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Feds Probe Cybersecurity Dangers in Medical Devices

U.S. Homeland Security is looking into two dozen cases of possible cybersecurity flaws in heart implants and hospital devices

2 min read
Feds Probe Cybersecurity Dangers in Medical Devices
Cybersecurity researcher Billy Rios looks over a Pyxis medical supply dispenser and an infusion pump, which controls the flow of intravenous drugs into hospital patients.
Photo: Robert Galbraith / Reuters / Landov

When person’s survival is reliant upon medical implants and other devices with computer chips, the potential consequences of cybersecurity flaws can be deadly. The U.S. Department of Homeland Security is now looking into at least two dozen cases of possible cybersecurity flaws in medical devices ranging from artificial heart implants to hospital infusion pumps.

The revelations came from a senior Department of Homeland Security (DHS) official, who cautioned that the agency does not know of any cases in which hackers have targeted patients through the medical devices, according to Reuters. But the official also emphasized that the potential risks were “things that shows like ‘Homeland’ are built from,” in reference to a plotline involving a cyber attack on the U.S. president’s pacemaker.

A DHS unit called the Industrial Control Systems Cyber Emergency Response Team is investigating medical devices from companies such as Hospira, Medtronic, and St. Jude Medical, according to unnamed Reuters sources familiar with the cases. The agency wants to help manufacturers fix software bugs and other vulnerabilities that could be exploited by hackers; agency sources emphasized that the companies did not do anything wrong.

The senior official refused to disclose names of the companies involved. But Reuters discovered that the devices under investigation include implantable heart devices made by Medtronic and St. Jude Medical. The two companies make a range of heart implants such as cardiac monitors and pacemakers. Hackers who found the right exploit in a heart implant could potentially deliver a jolt of electricity to the patient’s heart or cause other potentially lethal malfunctions.

Another device being reviewed by the DHS unit is an infusion pump made by Hospira. Infusion pumps are used in hospitals to deliver drugs, pain relievers and nutrients directly into a patient’s bloodstream in certain doses. Reuters independently identified the Hospira device through private cybersecurity researchers, including one who had written a sample program that could force multiple infusion pumps to deliver lethal doses of drugs to patients. The researcher turned over his results to DHS. (In 2011, Jerome Radcliffe demonstrated such a hack by remotely disabling his own insulin pump.)

Other medical devices under investigation include medical imaging equipment and hospital networking systems, according to the senior DHS official.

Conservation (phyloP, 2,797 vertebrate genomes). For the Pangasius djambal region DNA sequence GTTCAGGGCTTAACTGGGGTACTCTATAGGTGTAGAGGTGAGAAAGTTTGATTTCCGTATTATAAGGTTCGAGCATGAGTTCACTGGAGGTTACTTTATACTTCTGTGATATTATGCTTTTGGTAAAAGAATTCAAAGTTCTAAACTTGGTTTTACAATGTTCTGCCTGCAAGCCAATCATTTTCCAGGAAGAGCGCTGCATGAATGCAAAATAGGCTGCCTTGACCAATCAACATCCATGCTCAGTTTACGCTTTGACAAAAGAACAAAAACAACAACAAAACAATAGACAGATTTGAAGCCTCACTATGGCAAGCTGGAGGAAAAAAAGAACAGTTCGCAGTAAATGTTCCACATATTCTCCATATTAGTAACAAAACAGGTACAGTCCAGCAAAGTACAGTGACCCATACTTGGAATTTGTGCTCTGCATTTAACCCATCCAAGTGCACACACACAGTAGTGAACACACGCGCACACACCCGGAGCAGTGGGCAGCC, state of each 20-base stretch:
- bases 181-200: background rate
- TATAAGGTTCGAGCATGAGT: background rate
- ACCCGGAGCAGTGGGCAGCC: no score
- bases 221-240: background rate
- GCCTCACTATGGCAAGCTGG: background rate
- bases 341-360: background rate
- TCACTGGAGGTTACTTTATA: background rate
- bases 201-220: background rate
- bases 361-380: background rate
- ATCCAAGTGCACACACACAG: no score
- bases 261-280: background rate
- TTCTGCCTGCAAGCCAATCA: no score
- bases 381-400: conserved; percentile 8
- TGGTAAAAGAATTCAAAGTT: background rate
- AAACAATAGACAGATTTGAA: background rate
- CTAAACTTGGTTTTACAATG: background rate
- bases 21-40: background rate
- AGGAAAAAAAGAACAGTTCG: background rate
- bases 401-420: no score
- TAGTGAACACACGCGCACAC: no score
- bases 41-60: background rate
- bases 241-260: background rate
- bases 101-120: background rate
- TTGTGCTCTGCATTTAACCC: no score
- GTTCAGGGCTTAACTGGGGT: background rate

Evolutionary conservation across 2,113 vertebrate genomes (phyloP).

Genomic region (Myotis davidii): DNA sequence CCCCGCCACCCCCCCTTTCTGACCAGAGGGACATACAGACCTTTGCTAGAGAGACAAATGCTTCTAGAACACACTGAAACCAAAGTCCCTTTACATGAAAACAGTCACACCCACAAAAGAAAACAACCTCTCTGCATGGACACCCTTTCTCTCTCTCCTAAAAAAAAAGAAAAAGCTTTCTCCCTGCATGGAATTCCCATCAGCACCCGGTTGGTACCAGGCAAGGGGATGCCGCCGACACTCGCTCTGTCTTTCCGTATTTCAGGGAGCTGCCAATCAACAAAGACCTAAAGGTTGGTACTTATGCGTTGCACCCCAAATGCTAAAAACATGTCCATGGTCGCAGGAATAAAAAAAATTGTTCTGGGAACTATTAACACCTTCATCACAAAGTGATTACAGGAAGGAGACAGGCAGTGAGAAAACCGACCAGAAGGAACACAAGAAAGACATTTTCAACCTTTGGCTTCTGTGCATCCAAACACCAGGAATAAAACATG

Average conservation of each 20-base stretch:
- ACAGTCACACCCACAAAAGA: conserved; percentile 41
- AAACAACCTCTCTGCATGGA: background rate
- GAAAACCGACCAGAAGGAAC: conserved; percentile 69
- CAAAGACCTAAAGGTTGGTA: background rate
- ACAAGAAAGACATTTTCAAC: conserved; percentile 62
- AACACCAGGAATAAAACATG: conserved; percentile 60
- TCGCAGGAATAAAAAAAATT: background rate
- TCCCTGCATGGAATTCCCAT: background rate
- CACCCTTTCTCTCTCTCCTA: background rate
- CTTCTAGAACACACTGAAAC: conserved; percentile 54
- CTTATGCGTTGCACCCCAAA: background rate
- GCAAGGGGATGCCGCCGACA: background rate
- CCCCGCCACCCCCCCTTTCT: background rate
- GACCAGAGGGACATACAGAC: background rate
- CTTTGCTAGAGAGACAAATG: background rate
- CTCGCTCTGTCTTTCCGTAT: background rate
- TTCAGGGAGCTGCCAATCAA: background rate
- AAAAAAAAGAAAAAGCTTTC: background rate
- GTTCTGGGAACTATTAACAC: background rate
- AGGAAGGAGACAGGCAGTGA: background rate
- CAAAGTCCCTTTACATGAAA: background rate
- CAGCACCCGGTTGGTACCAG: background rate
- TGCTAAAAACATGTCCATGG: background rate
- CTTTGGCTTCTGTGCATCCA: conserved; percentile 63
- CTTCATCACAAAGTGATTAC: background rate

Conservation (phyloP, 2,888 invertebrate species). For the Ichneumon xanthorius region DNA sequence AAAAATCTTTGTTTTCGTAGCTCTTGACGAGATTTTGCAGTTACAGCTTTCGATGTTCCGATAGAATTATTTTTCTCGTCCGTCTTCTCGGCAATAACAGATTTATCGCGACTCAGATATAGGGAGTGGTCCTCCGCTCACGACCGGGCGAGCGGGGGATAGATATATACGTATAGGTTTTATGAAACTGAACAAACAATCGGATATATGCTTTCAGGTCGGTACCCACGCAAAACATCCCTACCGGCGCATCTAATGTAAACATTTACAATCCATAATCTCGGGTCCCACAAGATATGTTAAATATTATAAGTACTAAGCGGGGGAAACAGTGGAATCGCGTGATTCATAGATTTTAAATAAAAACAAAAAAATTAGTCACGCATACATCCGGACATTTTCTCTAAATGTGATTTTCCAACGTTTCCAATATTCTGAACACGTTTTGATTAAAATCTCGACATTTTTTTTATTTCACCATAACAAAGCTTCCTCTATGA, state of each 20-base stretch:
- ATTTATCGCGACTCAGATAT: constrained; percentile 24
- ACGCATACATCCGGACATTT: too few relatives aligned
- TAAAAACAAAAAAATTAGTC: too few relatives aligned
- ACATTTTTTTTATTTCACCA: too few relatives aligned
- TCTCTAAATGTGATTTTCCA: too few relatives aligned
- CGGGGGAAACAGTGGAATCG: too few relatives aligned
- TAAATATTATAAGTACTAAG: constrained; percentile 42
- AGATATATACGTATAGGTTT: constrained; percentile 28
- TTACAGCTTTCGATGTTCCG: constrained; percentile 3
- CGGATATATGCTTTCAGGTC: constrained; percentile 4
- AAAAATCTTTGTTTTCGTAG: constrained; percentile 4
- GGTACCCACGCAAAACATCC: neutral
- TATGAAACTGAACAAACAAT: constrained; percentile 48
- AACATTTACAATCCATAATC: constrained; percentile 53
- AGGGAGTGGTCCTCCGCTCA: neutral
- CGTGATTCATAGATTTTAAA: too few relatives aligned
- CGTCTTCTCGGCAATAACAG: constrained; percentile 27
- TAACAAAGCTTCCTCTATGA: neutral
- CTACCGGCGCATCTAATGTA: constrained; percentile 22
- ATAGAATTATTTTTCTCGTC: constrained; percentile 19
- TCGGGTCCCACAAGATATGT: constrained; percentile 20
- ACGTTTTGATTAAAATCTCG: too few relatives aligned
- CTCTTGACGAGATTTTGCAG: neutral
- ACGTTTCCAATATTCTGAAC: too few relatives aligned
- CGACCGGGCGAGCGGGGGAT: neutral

DHS launched its cybersecurity investigations of medical devices two years ago. The U.S. Food and Drug Administration also recently unveiled new guidance for how companies should disclose information about the cybersecurity protection and management of their medical devices being submitted for commercial market approval.

Hackers don’t appear to have exploited such cyber vulnerabilities in medical devices so far. But the risks may only grow as an increasing number of medical devices become wirelessly connected to other devices and the Internet. Security researchers have already demonstrated attacks on cardiac defibrillators and the insulin pumps used by diabetics.

Editor’s Note: A DHS spokesperson confirmed that one of their team had spoken with Reuters and that their unit was working on a number of medical device cybserscurity flaws.

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Are You Ready for Workplace Brain Scanning?

Extracting and using brain data will make workers happier and more productive, backers say

11 min read
A photo collage showing a man wearing a eeg headset while looking at a computer screen.
Nadia Radic

Get ready: Neurotechnology is coming to the workplace. Neural sensors are now reliable and affordable enough to support commercial pilot projects that extract productivity-enhancing data from workers’ brains. These projects aren’t confined to specialized workplaces; they’re also happening in offices, factories, farms, and airports. The companies and people behind these neurotech devices are certain that they will improve our lives. But there are serious questions about whether work should be organized around certain functions of the brain, rather than the person as a whole.

To be clear, the kind of neurotech that’s currently available is nowhere close to reading minds. Sensors detect electrical activity across different areas of the brain, and the patterns in that activity can be broadly correlated with different feelings or physiological responses, such as stress, focus, or a reaction to external stimuli. These data can be exploited to make workers more efficient—and, proponents of the technology say, to make them happier. Two of the most interesting innovators in this field are the Israel-based startup InnerEye, which aims to give workers superhuman abilities, and Emotiv, a Silicon Valley neurotech company that’s bringing a brain-tracking wearable to office workers, including those working remotely.

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